HairpinArtist(s)KubaArtist NationalityKuba (Democratic Republic of Congo style)Object Creation Datecirca 1925Medium & SupportbrassDimensions
x 7 13/16 in x 5/8 in x 19.8 cm x 1.6 cmCredit LineMuseum Purchase made possible by the Friends of the Museum of ArtSubject matter
Kuba artists apply their bold and sophisticated surface design to both ceremonial and everyday objects alike. Objects such as drums, boxes, stools, backrests, knives, swords, bangles, wisdom baskets, staffs and fly whisks were typically reserved for the king and his courtiers. However, these objects in addition to cups, rubbing oracles, pipes, combs, drinking horns, ritual spoons, and scepters also served specific religious and ceremonial functions, or were simply everyday objects for common use. Whether they were related to prestige, used as divination objects to protect the community or simply served as conversation pieces for decoration, the commonality these objects often share are the elaborate geometric patterning and lavish surface design.
Brass and copper hairpins were typically associated with a higher status. Often, they were worn through a dome shaped hat called a laket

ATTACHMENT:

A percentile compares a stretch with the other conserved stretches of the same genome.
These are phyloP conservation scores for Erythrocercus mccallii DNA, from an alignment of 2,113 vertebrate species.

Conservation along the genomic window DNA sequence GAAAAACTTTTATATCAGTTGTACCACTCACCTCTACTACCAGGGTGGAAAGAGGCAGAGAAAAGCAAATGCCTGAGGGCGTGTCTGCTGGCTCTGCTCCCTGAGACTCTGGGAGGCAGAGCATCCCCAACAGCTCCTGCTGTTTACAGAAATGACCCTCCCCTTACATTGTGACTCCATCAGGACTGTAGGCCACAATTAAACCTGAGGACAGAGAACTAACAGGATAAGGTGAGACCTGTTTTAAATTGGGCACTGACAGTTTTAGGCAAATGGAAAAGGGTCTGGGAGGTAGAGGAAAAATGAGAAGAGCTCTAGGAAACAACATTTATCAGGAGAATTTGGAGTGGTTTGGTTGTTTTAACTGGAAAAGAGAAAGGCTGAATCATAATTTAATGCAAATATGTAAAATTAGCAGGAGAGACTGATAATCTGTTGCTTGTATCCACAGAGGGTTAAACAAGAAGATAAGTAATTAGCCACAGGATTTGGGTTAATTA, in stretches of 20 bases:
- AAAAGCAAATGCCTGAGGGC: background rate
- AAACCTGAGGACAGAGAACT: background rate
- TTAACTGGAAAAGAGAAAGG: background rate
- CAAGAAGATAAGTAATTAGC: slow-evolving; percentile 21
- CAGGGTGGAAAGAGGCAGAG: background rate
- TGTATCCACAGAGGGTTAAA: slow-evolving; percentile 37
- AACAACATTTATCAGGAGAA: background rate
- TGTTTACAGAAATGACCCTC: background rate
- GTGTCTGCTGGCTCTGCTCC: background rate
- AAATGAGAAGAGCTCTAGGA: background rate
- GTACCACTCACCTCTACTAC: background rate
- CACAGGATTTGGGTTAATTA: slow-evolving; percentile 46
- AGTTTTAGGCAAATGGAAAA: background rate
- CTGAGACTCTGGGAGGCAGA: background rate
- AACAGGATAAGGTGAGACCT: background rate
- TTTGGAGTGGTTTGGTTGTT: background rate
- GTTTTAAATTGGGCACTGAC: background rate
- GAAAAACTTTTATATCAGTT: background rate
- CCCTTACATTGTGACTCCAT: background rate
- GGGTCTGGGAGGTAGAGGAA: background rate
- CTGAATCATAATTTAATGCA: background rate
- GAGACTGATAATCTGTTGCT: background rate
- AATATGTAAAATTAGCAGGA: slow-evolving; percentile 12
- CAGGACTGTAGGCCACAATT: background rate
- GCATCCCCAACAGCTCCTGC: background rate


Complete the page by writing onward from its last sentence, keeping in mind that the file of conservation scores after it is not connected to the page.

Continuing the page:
. The geometric patterns on this particular hairpin are similar to patterns found on Kuba textile, basketry, sculpture, and female body scarifications. Patterns may be given names, but the same pattern will likely be given a different name by different people.
Daniel Biebuyck, The Arts of Zaire, 1985
Georges Meurant, African Textiles from the Kingdom of Kuba, 1986
Roy Sieber, African Textiles and Decorative Arts, 1972
Jan Vansina, The Children of Woot, 1978Physical Description
Pin with designed pinhead. Pinhead has a cylindrical shape with a flat cap. The base of the pinhead slightly flares out. The pinhead is engraved with rectilinear designs.Primary Object Classification Jewelry Primary Object Typepersonal adornmentCollection AreaAfricanRights
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